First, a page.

Wednesday, October 20, 2010

Greece: Mycenae Memories

There was a choice between a two-day tour of the Peloponnese which included a visit to Olympus, the sanctuary to Zeus and original site of the Olympic games in his honor to promote civil harmony within the Hellenistic world. Also on offer was a three-day tour which included a huge circuit of the major attractions of the Peloponnese and the complex of Delphi where we were the day before. We went with the one-day tour which would be grueling in and of itself but also by the third straight day of on and off of buses and such. How many times does one go to Greece? It's been over twenty years for me and I remember that trip like it was yesterday. Well, maybe at least last week.

Back on the bus after a quick visit to the preserved - of course preserved - Roman city of Corinth we motored south to the city of Mykines, which is the modern town that's on the map entirely for being the stopping and service point for the ruins of ancient Mycenae. This culture was ancient to the ancient Greeks, as much a mystery some 1500 years ago as they are today but celebrated through literary works such as the Iliad. Fabled King Agamemnon hailed from here and was allegedly buried here at the Treasury of Atreus "Beehive Tomb" just outside the main gates to the mountain compound.

The tomb itself is not much to look at from the inside. A round room with a conical roof completely underground and void of any construction, shelving, benches or other furnishings. Compared to the heat of the day outside the most impressive thing about it was the fact that it was very cold. After a hot minute to look at a round room of nothing, it was back on the bus for five minutes to the base of the royal compound and up through the world famous "Lion's Gate" through which all visitors then and now must pass.

The tour guide was a knowledgeable elder lady with a lot of information to share. My excitement from first arriving in Greece, however, was still barely contained as I raced ahead with my camera to get unobstructed views and camera angles of the complex, the royal cemetery just inside the gate and the breathtaking view of the well defended surrounding plains and distant mountains.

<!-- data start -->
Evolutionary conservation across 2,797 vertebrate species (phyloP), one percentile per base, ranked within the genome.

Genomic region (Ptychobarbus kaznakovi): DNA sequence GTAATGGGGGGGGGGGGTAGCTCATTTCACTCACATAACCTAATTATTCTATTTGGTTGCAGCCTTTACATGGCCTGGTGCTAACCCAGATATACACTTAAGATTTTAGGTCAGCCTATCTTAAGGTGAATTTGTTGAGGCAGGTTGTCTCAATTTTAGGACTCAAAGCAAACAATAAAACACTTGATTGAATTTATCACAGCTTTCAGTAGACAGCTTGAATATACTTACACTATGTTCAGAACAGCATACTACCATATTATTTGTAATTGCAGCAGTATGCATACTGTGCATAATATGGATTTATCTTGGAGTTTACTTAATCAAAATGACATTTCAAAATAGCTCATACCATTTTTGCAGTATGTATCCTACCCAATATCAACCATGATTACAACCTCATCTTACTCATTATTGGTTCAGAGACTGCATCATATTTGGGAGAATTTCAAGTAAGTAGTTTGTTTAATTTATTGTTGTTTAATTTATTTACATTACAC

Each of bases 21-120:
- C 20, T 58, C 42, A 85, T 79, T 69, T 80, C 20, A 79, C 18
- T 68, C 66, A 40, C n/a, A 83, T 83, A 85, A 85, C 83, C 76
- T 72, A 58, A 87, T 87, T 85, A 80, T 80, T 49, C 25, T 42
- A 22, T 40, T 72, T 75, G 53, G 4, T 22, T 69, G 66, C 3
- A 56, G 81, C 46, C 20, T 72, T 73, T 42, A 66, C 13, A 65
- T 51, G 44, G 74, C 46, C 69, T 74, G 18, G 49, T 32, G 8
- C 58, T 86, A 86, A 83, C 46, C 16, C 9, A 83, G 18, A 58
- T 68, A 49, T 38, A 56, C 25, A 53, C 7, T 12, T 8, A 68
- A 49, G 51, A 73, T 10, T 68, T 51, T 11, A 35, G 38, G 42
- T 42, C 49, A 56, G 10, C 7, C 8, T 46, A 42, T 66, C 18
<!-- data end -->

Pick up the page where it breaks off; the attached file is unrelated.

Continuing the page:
For some reason my lungs decided to develop a case of bronchitis. Huffing and heavy breathing for the rest of the day, I would not be deterred from this (so far) once in a lifetime experience. I made sure that I didn't miss the bus but I wish I had had more time to simply enjoy being in that place, that setting.

The port city of Naufplion was our lunch stop at "a typical Greek restaurant" included in the tour. The view of the harbor below was gorgeous, the sky and sea seemed to merge at the horizon in a seamless blue, pierced by the white of gulls diving for tidbits off the balcony. I had never been happier.

Maria Callas, "La Callas," the vaunted Greek national treasure sang once at the amphitheater at Epidaurus. Seating 15,000 people and in existence since XXXX, the amphitheater is notable for having the kind of natural acoustics that allow the artists to be heard from the stage to the top of the house 55 rows up. Maria was a classic, classical belter who didn't need a microphone anyway and the performance of her signature role "Norma" is as remembered today as it was stunning all those years ago in 1960. Today we went through the tourist paces, scampering up to the cheap seats and then shouting down to our friends - the acoustics only work traveling upwards - to whisper something back to us or strike a match to see if we could hear it.

Maria rests in peace while the stadium today rests only in silent night. We rolled in to the gloaming back to Athens, touched, uplifted, elated, sated, tired.

Gotta go.

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